The Fire & The Chalice

So at the First Unitarian Church of Orlando, our services start and end with the lighting and extinguishing of the Flaming Chalice

In the light of truth, and in the warmth of love, we gather to seek, to sustain, and to share.


We extinguish this flame, but not the light of truth, the warmth of community, or the fire of commitment.  These we keep in our hearts until we are together again.

I find something powerful and moving and evocative within this simple act of gathering together with others in celebration and observance and sharing our religious and spiritual seeking.

The Mystic Grove, the Pagan group at F.U.C.O., has a round-robin/volunteer approach to ritual leadership.  Our Lammas was a Khemetic (Egyptian Polytheist) ritual.  I’m not sure how much was Ancient Egyptian ritual structure and how much was Neo-Pagan.  There were definitely elements of the ritual that were reminiscent of the Neo-Pagan/Witchcraft ritual structure that I am so familiar with…. (note to self research Egyptian rituals!)

Anyhow, it was a wonderful ritual (and evening), it has just gotten me thinking.  The experience of that ritual has me contemplating Witchcraft and Hellenic Polytheistic riutals in a U.U. Context.  It seems to me that it is important, if one is to craft a ritual as a Pagan U.U., to integrate elements from both traditions into ones ritual.  It is also important to be able to clearly identify what element of ritual comes from where…

It was in reading up on Hellenic Polytheism and ritual and the Noumenia, that I started really examining Hestia’s place in things, and this has started me thinking about the nature of Sacred fires and fire as a spiritual and philosophical and religious metaphor… bear with me….

“HESTIA was the virgin goddess of the hearth (both private and municipal) and the home. As the goddess of the family hearth she also presided over the cooking of bread and the preparation of the family meal. Hestia was also the goddess of the sacrificial flame and received a share of every sacrifice to the gods. The cooking of the communal feast of sacrificial meat was naturally a part of her domain.” ~ from Her entry at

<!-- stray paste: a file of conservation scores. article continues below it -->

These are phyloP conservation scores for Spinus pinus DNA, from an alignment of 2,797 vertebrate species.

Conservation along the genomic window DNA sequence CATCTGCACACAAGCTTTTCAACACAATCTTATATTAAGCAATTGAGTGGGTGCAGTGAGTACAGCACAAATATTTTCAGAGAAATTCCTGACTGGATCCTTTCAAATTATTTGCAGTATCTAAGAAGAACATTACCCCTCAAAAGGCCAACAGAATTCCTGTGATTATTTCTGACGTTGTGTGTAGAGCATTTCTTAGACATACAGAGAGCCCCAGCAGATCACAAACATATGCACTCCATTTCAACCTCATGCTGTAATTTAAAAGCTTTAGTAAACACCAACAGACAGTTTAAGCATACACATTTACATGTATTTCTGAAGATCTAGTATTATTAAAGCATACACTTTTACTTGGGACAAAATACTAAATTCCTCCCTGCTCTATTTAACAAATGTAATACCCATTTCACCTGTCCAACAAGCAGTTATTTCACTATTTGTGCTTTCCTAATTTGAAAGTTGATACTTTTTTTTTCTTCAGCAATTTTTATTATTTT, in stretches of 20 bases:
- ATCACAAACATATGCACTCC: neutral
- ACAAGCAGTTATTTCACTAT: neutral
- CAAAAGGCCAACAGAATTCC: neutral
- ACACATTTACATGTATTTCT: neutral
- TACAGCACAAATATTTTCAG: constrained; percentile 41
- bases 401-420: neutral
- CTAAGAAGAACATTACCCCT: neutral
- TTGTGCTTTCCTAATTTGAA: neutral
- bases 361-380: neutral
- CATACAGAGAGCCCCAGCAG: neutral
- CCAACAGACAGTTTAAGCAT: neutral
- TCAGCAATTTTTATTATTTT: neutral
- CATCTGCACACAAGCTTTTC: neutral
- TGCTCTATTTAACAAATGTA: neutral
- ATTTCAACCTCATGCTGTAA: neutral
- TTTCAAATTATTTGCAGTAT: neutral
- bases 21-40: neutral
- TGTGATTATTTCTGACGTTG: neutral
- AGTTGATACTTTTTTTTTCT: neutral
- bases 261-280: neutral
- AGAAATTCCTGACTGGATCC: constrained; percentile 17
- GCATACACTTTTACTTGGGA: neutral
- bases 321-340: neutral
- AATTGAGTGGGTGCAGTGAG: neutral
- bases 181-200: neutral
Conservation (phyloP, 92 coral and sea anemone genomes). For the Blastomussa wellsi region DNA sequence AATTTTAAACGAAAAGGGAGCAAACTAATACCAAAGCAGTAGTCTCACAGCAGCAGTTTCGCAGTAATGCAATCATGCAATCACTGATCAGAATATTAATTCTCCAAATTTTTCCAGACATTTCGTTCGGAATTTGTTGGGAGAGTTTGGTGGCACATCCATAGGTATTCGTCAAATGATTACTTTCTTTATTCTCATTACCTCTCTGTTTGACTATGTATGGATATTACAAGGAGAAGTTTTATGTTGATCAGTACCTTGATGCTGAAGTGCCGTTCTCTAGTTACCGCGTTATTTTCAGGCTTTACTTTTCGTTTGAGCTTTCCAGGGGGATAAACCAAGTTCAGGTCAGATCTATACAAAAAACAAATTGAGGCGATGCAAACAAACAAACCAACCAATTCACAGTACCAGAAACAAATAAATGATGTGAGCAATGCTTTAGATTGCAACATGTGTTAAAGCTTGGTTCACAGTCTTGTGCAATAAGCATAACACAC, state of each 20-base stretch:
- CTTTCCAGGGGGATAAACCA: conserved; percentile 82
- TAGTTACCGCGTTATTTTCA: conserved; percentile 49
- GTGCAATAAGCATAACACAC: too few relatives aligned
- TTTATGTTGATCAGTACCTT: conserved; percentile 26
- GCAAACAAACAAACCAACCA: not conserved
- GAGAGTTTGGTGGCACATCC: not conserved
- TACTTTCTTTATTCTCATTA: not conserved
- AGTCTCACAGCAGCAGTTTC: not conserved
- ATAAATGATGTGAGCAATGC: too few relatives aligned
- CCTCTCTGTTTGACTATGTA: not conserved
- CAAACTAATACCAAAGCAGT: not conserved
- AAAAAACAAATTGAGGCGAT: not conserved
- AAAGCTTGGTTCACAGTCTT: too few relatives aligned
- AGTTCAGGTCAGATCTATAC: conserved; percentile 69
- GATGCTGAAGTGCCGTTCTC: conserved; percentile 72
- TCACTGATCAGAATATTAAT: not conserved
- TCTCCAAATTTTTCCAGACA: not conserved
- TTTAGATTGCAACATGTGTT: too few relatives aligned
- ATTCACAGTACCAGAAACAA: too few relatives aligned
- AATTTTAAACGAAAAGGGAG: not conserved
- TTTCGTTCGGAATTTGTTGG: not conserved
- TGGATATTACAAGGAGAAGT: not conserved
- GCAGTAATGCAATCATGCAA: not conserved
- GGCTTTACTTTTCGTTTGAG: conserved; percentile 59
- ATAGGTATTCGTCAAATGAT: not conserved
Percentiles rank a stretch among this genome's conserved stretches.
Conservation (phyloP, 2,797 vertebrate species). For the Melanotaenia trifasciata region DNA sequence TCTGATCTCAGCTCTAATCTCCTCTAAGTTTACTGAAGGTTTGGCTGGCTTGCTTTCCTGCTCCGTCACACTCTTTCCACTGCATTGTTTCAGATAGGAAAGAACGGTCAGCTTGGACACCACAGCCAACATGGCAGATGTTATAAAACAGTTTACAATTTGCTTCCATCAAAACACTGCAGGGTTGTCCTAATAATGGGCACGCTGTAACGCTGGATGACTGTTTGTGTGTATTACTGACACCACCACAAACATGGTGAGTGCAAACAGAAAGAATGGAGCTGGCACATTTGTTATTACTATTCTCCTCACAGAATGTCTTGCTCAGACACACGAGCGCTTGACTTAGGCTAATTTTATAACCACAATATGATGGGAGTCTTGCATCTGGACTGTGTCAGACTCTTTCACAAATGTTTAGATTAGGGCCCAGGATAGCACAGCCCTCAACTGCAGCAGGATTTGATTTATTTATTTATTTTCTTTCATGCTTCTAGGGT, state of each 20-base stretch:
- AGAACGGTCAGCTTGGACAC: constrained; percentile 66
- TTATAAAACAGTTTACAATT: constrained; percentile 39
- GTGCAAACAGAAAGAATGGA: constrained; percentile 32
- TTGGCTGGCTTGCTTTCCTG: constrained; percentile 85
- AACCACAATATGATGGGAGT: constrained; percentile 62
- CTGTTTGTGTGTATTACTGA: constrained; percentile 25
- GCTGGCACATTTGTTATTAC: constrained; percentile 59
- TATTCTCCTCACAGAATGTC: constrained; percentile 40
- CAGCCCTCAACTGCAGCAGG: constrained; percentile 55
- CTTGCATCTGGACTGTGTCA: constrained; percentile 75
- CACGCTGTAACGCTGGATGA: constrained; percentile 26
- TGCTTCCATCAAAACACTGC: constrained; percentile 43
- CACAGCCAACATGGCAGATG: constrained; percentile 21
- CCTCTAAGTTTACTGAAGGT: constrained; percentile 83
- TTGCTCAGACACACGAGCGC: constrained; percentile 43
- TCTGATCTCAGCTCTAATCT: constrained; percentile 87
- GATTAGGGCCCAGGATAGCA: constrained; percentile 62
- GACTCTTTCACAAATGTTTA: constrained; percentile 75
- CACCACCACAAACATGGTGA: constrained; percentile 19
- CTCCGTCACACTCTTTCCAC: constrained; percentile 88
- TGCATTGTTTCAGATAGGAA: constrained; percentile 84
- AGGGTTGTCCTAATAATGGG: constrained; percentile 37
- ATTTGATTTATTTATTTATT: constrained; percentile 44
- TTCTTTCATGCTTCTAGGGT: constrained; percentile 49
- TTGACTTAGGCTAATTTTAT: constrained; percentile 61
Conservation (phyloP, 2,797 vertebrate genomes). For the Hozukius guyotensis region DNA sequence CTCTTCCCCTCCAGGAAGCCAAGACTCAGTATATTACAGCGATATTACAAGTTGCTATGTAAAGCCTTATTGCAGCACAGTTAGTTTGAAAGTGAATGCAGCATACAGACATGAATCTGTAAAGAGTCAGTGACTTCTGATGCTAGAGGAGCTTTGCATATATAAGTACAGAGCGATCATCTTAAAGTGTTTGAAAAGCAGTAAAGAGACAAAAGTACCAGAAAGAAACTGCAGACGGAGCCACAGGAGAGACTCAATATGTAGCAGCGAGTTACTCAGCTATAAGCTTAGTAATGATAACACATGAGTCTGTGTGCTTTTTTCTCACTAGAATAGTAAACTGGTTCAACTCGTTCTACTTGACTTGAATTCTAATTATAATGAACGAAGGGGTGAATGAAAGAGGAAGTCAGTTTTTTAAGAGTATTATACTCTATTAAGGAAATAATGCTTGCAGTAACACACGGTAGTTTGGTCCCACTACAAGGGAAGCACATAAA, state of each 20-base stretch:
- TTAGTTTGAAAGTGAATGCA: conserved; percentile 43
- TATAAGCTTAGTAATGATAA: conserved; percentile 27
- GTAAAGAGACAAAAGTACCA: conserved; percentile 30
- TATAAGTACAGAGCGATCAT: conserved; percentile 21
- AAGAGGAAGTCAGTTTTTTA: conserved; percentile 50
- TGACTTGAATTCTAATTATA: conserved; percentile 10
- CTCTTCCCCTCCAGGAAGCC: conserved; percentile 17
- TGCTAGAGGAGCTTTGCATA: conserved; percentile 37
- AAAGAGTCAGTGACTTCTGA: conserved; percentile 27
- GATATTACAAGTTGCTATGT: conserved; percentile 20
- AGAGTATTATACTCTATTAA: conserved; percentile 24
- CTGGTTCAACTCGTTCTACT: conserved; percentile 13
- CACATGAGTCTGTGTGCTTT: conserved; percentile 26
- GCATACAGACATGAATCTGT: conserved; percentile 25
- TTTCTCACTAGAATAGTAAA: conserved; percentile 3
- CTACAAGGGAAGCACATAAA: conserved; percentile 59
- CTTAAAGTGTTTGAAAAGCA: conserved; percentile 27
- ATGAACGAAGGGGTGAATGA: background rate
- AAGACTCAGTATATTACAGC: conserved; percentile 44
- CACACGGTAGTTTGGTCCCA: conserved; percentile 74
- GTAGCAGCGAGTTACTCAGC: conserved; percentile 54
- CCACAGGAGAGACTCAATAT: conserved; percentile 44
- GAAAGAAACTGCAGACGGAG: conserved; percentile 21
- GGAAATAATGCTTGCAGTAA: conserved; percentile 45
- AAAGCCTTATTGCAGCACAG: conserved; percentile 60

You can also read of Her here, here, here, and here…

If you read of Hestia, you learn She is known as The First and Last, and that rituals include offerings unto Her before and at the end of the other offerings.  Many sources will tell us that this relates to how Hestia was the Firstborn of Cronus and Rhea, and the Last of the Gods and Goddesses vomited forth before he is dethroned by Zeus.

I think it goes deeper…

The altar fires at the Temples of the God’s, upon which Their offerings were made, were kindled from the municipal hearth; which by the nature of the hearth in ancient Greek society was an sacred place for Hestia.  It’s not just that Hestia is the Goddess of the Hearth and the Altar, She IS the fire, the sacred, mysterious, life giving and light bringing fire!  She was honored with the first and last offerings in Sacrifices.  For it was only through HER, and Her presence AS fire, that proper offerings could be made!

She isn’t just the fire that cooks, She is the Fire that lights the world, the light of which we learn to read, the fires of inspiration…..She is, and partakes of, all the things that Fire is and can be…

In U.U. (at least at F.U.C.O) and in Hellenic Polytheism we begin and end with fire.  Remembering, Rekindling, and committing to Remember the essentials…

6 thoughts on “The Fire & The Chalice

  1. I read somewhere that there were no temples dedicated specifically to Hestia in ancient Greece. But this was not a sign that she was unimportant or disregarded. It was in fact a sign of her centrality to spirituality. No separate temples were necessary for Hestia because every temple was sacred to her — she was present in the sacred fire found in every temple and so every rite and ritual also honoured her. Your post captures this centrality perfectly!

    1. Pax

      She is/was also worshiped primarily in the home. Every hearth was as an altar unto Her! She is truly a much more influential and important Goddess than we contemporary folks might first think!

    1. Pax

      I hadn’t seen the article, just read it and am going to be re-reading it and using as a jumping off point for some research soon!

      I have yet to actually get involved with a CUUPs group myself, the Church I go to has a Pagan affinity group, but not a CUUP’s chapter… but I think/feel/have an urge that it is important for me to first immerse myself in the U.U. before exploring CUUPs…

  2. Fair enough. I recommend reading about the Transcendentalists. Also if you want a good overview of Unitarianism & UUism, Chryssides’ Elements of Unitarianism is good. And I haven’t got round to it yet, but Vernon Marshall’s The Larger View sounds good as well.

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